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The Concept of “Russian Europeans” in an Anti-war Film The Cuckoo

  • Sergei Akopov
Chapter

Abstract

In the second quarter of the twentieth-century, Russian émigré philosopher Georgii Fedotov coined the description of a personality type termed the “Russian European”. He distinguished the creative type of “Russian Europeans” loyal to both Russian and European cultural values from two other negative types: the “autocratic despot” and “antistate -nihilist”. In this chapter I look at how this concept was further theorized in works of Vladimir Kantor and Alexei Kara-Murza and relate it to an anti-war message developed in a 2002 Russian film The Cuckoo.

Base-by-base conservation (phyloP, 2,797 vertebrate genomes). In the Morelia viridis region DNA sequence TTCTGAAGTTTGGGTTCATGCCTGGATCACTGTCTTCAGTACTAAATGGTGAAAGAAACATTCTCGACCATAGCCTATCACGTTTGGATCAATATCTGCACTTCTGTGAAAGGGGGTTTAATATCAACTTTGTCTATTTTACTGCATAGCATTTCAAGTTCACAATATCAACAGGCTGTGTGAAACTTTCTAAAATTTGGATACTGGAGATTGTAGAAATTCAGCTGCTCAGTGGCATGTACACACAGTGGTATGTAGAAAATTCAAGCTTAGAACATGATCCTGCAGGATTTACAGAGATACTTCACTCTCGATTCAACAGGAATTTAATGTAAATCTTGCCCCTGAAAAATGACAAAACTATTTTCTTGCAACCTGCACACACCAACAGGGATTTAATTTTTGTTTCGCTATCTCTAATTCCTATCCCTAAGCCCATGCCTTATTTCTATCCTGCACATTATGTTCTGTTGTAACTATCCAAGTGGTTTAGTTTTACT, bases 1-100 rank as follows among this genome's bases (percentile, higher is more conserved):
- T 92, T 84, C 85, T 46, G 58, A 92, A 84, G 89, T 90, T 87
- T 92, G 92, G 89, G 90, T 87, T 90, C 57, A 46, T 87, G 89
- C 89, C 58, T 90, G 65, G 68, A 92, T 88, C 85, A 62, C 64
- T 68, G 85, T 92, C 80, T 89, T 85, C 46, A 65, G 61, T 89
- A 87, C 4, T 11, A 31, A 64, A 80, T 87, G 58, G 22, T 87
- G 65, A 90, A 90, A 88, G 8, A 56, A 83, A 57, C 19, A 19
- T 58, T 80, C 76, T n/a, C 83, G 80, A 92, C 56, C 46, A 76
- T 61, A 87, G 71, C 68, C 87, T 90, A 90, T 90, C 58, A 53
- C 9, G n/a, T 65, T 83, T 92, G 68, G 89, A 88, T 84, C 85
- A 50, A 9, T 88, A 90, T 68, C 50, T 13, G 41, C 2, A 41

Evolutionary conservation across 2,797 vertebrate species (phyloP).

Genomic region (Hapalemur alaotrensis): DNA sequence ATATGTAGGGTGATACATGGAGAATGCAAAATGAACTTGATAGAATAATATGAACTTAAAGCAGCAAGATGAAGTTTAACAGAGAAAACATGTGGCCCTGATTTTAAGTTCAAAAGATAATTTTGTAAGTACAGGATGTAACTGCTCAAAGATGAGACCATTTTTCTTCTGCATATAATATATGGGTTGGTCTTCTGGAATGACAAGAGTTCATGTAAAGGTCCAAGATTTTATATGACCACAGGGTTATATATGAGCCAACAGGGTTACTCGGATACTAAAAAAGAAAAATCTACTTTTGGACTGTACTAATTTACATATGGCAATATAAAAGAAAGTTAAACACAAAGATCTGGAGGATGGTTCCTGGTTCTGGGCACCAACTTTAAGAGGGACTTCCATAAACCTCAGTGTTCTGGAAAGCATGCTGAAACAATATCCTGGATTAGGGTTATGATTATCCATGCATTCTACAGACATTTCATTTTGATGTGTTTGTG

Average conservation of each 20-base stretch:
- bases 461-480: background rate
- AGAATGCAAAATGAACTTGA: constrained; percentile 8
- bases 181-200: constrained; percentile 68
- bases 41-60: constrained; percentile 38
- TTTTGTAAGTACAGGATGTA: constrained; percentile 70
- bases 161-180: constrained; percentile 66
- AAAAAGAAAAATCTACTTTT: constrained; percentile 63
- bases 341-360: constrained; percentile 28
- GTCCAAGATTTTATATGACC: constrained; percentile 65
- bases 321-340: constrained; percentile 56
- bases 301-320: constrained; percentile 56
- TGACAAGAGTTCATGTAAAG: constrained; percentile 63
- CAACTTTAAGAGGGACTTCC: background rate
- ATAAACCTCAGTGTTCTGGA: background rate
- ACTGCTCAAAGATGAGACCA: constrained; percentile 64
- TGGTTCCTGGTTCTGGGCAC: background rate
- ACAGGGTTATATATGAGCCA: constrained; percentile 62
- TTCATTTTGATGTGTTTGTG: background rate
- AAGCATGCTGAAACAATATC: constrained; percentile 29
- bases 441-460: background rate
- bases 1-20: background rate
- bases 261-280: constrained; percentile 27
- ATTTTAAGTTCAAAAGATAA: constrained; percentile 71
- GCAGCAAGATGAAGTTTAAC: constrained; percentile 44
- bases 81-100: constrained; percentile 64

Interpreting The Cuckoo this chapter, in particular, shows how various scenes from the movie overlap with ideas of “dialogism” and help to deconstruct what Mikhail Bakhtin called an “authoritative discourse”. I also explore how concepts like “life knowledge” and “all unity” (by Semyon Frank) enable us to speak up against war and political violence today.

Notes

Acknowledgements

The author acknowledges proofreading and editing made by Kate Panian, University of California, San Diego alumna. The article was prepared within the framework of the Academic Fund Program at the National Research University Higher School of Economics (HSE) in 2017–2018 (grant № 17-01-0108) and by the Russian Academic Excellence Project “5-100”.

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Copyright information

© Springer Nature Switzerland AG 2019

Authors and Affiliations

  • Sergei Akopov
    • 1
  1. 1.National Research University Higher School of EconomicsSt. PetersburgRussia

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